WBW Honors: Richard Wright

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In 1940, one Black novelist dared to show America what white supremacy did to one Black man. When “Native Son” appeared on America’s bookshelves, it became an instant bestseller, the first title by an African-American author selected by the Book-of-the-Month Club. It also introduced the world to the complicated protagonist of “Native Son,” Chicago’s Bigger Thomas, who was driven to murder a white woman through his terror of white people, not because of hate. Wright, as an accomplished writer, a prophet, and a leftist, helped cut the path on which Barack Obama walked into Chicago’s South Side, onto the local and national political stage, and now, the White House.

Richard Wright, the grandson of slaves, was born on a plantation in Mississippi in 1908. Shuffled between Mississippi and Memphis for most of his childhood, Wright published his first short story, “The Voodoo of Hell’s Half-Acre,” when he was 15. In 1927, after graduating high school, Wright moved to Chicago, where he worked for the post office and wrote in his spare time. During the Great Depression, Wright affiliated with the Communist Party, and Wright penned many of his earliest works for leftist publications. Richard Wright’s career blossomed after he moved to New York in 1937. He mentored Ralph Ellison, published an acclaimed book of short stories called “Uncle Tom’s Children,” and with the help of a Guggenheim Fellowship, wrote “Native Son,” published in 1940.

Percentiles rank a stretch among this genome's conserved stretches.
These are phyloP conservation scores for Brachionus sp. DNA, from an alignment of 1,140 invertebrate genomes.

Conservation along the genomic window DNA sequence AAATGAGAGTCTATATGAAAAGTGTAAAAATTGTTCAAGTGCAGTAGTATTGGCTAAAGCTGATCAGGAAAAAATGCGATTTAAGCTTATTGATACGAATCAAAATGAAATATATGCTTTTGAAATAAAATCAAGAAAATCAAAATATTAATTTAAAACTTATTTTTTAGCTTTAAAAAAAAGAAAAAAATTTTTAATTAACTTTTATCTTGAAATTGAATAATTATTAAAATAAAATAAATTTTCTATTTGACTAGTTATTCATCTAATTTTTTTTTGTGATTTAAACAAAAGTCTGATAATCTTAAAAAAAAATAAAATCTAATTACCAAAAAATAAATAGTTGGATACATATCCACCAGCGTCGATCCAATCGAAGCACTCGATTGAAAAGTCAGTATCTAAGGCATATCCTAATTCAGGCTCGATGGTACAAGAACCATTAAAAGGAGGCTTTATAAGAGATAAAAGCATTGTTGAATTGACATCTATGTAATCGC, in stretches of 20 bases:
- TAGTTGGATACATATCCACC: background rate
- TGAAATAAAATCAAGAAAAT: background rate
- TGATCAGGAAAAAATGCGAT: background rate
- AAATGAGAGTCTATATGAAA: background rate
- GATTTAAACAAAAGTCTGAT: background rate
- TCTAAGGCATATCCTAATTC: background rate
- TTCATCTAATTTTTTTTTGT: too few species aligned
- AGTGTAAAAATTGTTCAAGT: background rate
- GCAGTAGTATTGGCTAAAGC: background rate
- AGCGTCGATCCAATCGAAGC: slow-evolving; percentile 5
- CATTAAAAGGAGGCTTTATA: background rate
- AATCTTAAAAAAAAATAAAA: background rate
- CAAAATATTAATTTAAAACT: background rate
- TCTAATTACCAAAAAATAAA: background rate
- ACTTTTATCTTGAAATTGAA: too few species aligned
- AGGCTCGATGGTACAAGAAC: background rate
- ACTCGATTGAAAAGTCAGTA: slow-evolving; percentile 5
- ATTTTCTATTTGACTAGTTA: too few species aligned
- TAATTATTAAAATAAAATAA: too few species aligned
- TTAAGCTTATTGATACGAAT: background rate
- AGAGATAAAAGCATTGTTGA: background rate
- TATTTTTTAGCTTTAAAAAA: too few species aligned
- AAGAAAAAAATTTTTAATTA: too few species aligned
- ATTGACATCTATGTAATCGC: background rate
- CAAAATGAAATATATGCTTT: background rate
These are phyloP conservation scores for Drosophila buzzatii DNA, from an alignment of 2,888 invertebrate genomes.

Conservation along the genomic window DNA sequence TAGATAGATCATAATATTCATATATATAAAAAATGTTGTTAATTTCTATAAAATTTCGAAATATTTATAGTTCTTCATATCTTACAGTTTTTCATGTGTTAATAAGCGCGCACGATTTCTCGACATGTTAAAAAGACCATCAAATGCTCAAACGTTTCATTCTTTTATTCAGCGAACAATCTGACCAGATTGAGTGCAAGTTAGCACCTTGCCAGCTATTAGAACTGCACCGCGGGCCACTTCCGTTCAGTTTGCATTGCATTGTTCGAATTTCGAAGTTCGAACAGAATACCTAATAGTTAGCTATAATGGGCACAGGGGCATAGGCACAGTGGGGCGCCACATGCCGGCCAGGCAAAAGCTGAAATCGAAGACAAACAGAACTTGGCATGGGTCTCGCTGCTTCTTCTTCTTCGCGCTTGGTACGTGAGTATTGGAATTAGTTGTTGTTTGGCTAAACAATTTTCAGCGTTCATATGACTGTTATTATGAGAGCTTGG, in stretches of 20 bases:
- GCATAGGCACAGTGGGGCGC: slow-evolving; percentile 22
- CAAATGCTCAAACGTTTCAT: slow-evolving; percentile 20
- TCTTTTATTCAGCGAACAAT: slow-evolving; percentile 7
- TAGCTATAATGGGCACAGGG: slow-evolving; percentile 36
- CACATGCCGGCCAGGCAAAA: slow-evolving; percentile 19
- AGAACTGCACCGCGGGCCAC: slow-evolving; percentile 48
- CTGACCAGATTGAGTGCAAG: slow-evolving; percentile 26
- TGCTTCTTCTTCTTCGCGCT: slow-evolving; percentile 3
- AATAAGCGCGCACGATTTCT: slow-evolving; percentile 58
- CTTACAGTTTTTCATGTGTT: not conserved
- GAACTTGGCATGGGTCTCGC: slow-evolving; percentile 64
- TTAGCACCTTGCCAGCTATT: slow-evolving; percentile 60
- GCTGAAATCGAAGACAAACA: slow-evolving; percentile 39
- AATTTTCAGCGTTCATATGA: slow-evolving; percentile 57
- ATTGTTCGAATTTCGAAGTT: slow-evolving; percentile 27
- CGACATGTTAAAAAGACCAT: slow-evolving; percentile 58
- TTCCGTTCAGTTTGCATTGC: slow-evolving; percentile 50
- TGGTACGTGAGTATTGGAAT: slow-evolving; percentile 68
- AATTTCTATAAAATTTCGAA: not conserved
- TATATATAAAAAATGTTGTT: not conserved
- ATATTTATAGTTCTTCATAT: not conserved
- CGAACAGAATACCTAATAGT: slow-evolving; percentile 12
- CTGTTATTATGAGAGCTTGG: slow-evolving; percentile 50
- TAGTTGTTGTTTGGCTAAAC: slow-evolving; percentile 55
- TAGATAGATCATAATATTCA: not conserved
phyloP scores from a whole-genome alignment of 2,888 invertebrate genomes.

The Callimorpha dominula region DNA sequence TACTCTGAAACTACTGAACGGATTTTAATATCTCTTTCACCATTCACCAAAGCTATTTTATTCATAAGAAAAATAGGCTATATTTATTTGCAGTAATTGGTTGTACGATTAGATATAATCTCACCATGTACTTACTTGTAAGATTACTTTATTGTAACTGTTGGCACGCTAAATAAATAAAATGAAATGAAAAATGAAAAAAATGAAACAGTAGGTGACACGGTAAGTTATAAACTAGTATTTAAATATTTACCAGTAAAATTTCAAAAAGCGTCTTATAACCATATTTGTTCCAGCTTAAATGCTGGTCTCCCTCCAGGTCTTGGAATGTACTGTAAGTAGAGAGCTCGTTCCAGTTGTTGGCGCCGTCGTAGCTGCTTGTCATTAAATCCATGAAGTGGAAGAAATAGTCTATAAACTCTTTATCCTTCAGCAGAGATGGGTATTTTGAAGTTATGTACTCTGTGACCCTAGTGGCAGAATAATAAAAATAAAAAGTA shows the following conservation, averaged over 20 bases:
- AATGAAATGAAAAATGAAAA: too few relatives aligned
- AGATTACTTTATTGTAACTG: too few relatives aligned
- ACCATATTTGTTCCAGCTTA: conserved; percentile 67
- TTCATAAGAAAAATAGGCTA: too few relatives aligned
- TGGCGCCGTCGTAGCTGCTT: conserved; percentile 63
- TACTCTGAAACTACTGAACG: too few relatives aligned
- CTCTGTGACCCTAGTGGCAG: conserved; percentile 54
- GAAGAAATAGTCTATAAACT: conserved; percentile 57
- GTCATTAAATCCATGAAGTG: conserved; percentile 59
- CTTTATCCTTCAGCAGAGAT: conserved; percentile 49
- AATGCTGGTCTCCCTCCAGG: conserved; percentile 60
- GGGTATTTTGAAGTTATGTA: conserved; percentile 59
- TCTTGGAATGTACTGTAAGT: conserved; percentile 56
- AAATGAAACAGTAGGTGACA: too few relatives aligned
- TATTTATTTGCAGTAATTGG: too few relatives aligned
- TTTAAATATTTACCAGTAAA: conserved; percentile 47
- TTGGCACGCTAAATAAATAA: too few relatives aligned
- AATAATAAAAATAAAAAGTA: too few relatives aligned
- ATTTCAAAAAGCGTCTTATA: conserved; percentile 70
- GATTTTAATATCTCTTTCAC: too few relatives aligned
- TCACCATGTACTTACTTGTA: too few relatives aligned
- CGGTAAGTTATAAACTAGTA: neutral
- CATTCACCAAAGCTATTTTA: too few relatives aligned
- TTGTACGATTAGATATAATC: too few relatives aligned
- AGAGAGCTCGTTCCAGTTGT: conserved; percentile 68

“Native Son” was criticized by many people for its violence. Black critics targeted Wright for writing a spectacle that seemed to confirm white America’s worst racist fantasies about Black men. But the book catapulted Wright to the top echelon of American letters. He published his autobiography, “Black Boy,” in 1945.

After World War II, Richard Wright expatriated to France, where he fell in with noted existentialist writer/philosophers like Jean-Paul Sartre and Albert Camus. He traveled to Africa in the 1950s, where he contracted dysentery. The illness contributed to Wright’s failing health before his death in Paris in 1960 of a heart attack. Wright was only 52.

Richard Wright greatly influenced the mindset of white liberals in the 1940s and 50s, and his work inspired the Black activists of the 1960s. “Wright,” said Amiri Baraka, “was one of the people who made me conscious of the need to struggle.” Without a doubt, Wright inspired Barack Obama, too.

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